E is for Equal

Virtue can only flourish among equals. ~ Mary Wollstonecraft

E is for Equal:
where women and men
Can listen and speak,
and say “No!” or “Amen” …

EQUAL  Within Unitarian Universalism women and men are completely equal – while many conventional religions reflect within themselves the inequalities of the culture around them – where women are often considered second-class in thinking, second-class in virtue, and second-class humans.  The UU faith claims the highest percentage of pulpits served by women of any mainline denomination.

Males are generally dominant everywhere in our culture, in courts, politics, banking, medicine, education and religion; they earn more money for work identical to what women do, are consulted much more than are women, and run most of the government.  What women have to say is not always valued.  However among UU’s, women are presumed to hold the same level of gifts and abilities as do men, and many UU church leaders are – and have been since the beginning – women.

In UUism, a woman’s “no” is as powerful as a man’s, and her endorsement or “Amen” just as meaningful.  Our denomination was the first in the U.S. to sanction a woman as minister, the Reverend Olympia Brown, in 1863.  Unitarian Universalist women have been among the most famous in U.S. history, like Susan B. Anthony, Beatrix Potter, Amy Lowell, Julia Ward Howe, Clara Barton and Abigail Adams.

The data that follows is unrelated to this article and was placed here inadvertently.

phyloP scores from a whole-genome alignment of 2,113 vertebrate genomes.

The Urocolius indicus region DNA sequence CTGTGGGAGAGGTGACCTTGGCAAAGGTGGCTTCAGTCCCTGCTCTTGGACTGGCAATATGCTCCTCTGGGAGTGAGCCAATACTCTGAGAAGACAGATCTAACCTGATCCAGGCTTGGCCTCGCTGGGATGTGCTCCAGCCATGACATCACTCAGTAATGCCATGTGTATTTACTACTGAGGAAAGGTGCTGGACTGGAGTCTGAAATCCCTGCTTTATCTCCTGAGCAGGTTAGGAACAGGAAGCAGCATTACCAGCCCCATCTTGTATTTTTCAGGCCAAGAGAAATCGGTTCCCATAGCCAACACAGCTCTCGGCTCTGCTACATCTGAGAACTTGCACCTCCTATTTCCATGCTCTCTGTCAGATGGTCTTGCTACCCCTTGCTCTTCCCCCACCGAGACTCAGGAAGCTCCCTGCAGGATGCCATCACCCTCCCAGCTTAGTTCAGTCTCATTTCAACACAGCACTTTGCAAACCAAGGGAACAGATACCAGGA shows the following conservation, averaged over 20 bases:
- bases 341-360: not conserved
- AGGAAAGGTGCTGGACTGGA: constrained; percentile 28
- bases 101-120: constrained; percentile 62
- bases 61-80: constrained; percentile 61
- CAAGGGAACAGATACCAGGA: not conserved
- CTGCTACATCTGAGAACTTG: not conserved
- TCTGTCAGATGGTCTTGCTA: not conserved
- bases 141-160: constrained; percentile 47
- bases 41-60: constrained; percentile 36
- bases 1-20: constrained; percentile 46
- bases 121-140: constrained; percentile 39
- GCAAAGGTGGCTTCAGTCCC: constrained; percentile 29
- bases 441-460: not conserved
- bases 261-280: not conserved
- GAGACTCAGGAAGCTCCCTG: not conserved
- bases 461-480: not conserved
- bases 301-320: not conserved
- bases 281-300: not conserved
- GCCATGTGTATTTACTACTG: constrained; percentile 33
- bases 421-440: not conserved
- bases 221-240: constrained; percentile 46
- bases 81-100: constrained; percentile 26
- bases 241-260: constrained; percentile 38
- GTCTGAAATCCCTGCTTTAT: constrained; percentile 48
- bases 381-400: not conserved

Ministry in the UU faith is similiar to ministry in Jewish or Protestant denominations.  The UU communities own and operate their own churches, and are responsible for choosing a minister qualified for the task.

“Never doubt that a small group of
thoughtful, committed citizens can
change the world; indeed it’s the
only thing that ever has.”
Margaret Mead
#564 Singing the Living Tradition

Unitarian Universalism is a liberal religion born of the Jewish and Christian traditions.  We believe that personal experience, conscience, and reason should be the final authorities in religion.  Our church acts as a gathering place where people from many faith backgrounds are able to share what they have learned and continue their spiritual growth while working together to create a world based on justice and equality for all.

Our Sunday services are held at 11 a.m. and are followed by coffee and conversation in our community room.  You are welcome here.

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